Ironically, Kandinsky's work moved in a direction that was of much greater abstraction than that which was pioneered by the Impressionists. It was not long before his talent surpassed the constraints of art school and he began exploring his own ideas of painting - "I applied streaks and blobs of colors onto the canvas with a palette knife and I made them sing with all the intensity I could..." Now considered to be the founder of abstract art, his work was exhibited throughout Europe from 1903 onwards, and often caused controversy among the public, the art critics, and his contemporaries. An active participant in several of the most influential and controversial art movements of the 20th century, among them the Blue Rider which he founded along with Franz Marc and the Bauhaus which also attracted Klee, Lyonel Feininger (1871-1956), and Schonberg, Kandinsky continued to further express and define his form of art, both on canvas and in his theoretical writings. His reputation became firmly established in the United State s through numerous exhibitions and his work was introduced to Solomon Guggenheim, who became one of his most enthusiastic supporters.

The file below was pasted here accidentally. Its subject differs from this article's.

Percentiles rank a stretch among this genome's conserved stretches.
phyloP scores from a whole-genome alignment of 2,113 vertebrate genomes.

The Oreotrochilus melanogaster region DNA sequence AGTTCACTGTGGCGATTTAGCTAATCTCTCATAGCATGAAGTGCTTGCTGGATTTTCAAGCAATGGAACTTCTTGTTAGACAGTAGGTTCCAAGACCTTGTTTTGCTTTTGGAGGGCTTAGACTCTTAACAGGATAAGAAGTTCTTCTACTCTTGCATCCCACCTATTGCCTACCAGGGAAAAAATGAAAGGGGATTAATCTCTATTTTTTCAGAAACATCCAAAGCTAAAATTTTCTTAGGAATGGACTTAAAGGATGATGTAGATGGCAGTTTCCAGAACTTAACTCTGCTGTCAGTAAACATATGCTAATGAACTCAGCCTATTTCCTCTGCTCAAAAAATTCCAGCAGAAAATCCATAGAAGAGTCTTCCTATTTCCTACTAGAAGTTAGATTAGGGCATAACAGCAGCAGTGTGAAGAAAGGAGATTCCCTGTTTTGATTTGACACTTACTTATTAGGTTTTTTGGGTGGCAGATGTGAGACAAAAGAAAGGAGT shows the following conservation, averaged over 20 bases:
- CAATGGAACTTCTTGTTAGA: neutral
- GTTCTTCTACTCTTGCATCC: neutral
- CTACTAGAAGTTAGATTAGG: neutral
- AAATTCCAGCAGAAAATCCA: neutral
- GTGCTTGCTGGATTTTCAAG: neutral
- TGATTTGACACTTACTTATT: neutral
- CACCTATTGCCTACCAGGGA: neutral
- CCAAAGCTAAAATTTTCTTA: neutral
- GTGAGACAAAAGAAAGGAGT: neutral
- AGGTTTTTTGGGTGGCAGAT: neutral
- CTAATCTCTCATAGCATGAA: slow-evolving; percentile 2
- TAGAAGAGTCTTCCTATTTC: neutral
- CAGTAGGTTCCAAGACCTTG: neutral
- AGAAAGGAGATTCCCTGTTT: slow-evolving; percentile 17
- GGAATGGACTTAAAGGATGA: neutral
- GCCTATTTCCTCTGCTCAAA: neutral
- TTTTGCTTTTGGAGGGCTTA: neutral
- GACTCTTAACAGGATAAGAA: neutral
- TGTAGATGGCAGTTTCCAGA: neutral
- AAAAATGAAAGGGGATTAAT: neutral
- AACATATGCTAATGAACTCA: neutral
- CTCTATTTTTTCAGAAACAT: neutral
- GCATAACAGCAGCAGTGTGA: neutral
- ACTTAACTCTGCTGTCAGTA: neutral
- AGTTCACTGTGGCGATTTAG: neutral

In 1933, Kandinsky left Germany and settled near Paris, in Neuilly. The paintings from these later years were again the subject of controversy. Though out of favor with many of the patriarchs of Paris's artistic community, younger artists admired Kandinsky. His studio was visited regularly by Miro, Arp, Magnelli and Sophie Tauber.
Kandinsky continued painting almost until his death in June, 1944. his unrelenting quest for new forms which carried him to the very extremes of geometric abstraction have provided us with an unparalleled collection of abstract art.